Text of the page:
For a little animal, he sure eats a lot!” Tony was watching Tie Li feed the
chipmunk from a doll bottle filled with warm milk. “He’ll probably grow up to be
a rhinoceros.” Tie Li giggled. “Maybe he grow up to be Simon!”

“I heard that.” Simon entered the workshop and closed the door behind
him. “He could do worse.”

Tony rolled his eyes toward the ceiling and turned back to his computer.
The day before, he had completed a new set of commands for Voyager and
wanted to run them through a simulation program before leaving on the next

“So, Captain, where we headin’ today?” Simon picked up a piece of
equipment and looked at it absentmindedly. Tony grabbed it away from the
boy and placed it back on the desk. “You’ll know soon enough,” he said with a
frown. “Just keep your hands to yourself, and Don’t call me Captain!”

“Yes sir, Captain,” Simon said, saluting.

Tony closed his eyes and sighed. Of all the people in all the world,
Simon had to choose him to pick on. Oh well, he thought to himself, it could be
worse, maybe.

After completing the simulation, Tony asked his sister and Simon to join
him at the table. “I’ve programmed Voyager to take us to a city that was built
on one of the plains near where Eden was. We’ll visit a construction site
where a man named Noah is working on a rather unusual project.”

“What is it?” Simon asked. “Some new condo?”

“No, it’s a boat,” a very big boat.”

“A boat! Simon raised his eyebrows. “I thought you said this guy lived on
the plains.”

“There no ocean or lake near Eden,” Tie Li joined in. “Why he make

“Let’s go find out.” Tony motioned the two toward the machine. Tie Li
put on her football helmet, looked up at Simon, and took her place inside.

Tony’s calculations placed Voyager on the outskirts of the city. As the
children stepped out of the machine, they couldn’t help noticing that a change
had taken place on the earth. It was still beautiful, very beautiful, but it was
different. There was a tension among the animals that roamed the fields and
forests, an awareness that had not been a part of Eden. It seemed that nature
was holding itself back a bit–the flowers were not as rich and colorful as
before, the trees not as vigorous, the birds less generous with their songs. Tie
Li noticed that the animals hid themselves behind trees and rocks, seemingly
afraid of open spaces.

“What happened to this place?” Simon asked. “Everything seems a little

Just then a group of men on fast horses came riding along the road
behind them, waving long sticks above their heads. As they sped past the
children, Tie Li noticed that the last horse carried no rider. Instead, a deer lay
draped across the back of the animal, its feet tied together, a tightly bound
strap holding it on the horse. With a shout the hunters disappeared in the trail
of dust thrown up by the horses’ pounding hooves.

“Well,” Simon said, “there goes supper.”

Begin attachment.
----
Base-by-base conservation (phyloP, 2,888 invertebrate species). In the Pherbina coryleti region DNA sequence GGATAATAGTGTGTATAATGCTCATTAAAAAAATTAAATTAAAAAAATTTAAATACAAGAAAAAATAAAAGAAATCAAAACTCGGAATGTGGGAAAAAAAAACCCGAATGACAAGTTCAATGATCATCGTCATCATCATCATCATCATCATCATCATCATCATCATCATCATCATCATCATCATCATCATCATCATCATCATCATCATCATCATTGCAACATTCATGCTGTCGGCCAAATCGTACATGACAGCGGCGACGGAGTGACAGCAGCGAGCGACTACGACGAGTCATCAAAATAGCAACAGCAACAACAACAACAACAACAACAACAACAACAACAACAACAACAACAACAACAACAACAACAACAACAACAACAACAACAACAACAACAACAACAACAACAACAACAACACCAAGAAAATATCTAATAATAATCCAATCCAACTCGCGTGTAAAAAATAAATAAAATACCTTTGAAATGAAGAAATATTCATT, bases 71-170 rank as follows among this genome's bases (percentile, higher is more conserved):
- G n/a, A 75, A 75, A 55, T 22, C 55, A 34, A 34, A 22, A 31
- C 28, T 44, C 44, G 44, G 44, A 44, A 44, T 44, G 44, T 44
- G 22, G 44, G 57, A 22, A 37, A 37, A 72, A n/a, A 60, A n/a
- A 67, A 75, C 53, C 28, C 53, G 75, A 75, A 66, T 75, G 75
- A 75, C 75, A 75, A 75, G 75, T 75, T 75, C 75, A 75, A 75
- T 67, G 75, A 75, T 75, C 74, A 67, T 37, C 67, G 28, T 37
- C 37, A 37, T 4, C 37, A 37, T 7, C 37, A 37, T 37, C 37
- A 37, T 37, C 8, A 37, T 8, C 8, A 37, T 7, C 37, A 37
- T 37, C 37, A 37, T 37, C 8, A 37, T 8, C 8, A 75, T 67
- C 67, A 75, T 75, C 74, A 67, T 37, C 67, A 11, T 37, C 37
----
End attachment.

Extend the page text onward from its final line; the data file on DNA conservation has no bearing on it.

“How can you say that?” Tony’s voice was angry. “That deer was one of
God’s creatures, a beautiful creation. He didn’t bring it into existence to be
supper. He made it to be free, just like everything else.”

“Hey, I didn’t kill the deer, all right?” Simon sounded hurt.

“I’m sorry,” Tony said. “I just don’t like to see any animal destroyed just
for food. God said He made the plants and herbs for man to eat, not animals.
Adam and Eve got along very well with fruits, grains, nuts, and vegetables.
Seems to me that’s the way it should be.”

Tie Li kicked at a stone lying beside the road. “I don’t like evil world.
Nothing safe.”

As the three rounded a bend in the road, they heard a man’s voice in
the distance. They followed the sound. Others around them seemed to be
moving in that direction too.

“Brothers, sisters, listen to me! The Lord is going to destroy his wicked
world in a great flood of water.”

A man standing on a pile of lumber was shouting to the crowd that
gathered. “We have become an abomination to the Lord, an embarrassment
to the universe. God has told me that this world must be destroyed!”

“Hey, Noah!” a voice called from the crowd. “Did God speak to you in
person, or did He pass on this information through your wife? I hear she talks
all the time anyway!” The people erupted into great shouts of laughter.

“Don’t make fun of God’s words,” the man on the lumber shouted above
the commotion. “He means what He says. Save yourselves! Join me in the
ark!” He pointed toward a valley to the south. “It’s not too late. There’s still

An old woman cried out, “Forget it, crazy man! I don’t have time to listen
to some fool ranting about floods and arks. You go live in your big drafty ark
and leave us sane folk alone. Destroy the world? He wouldn’t dare! What
kind of God would destroy a whole world?”

“The same kind of God who would save anyone who believes what He
says!” Noah shot back. “It’s wickedness He’s out to overthrow, not wicked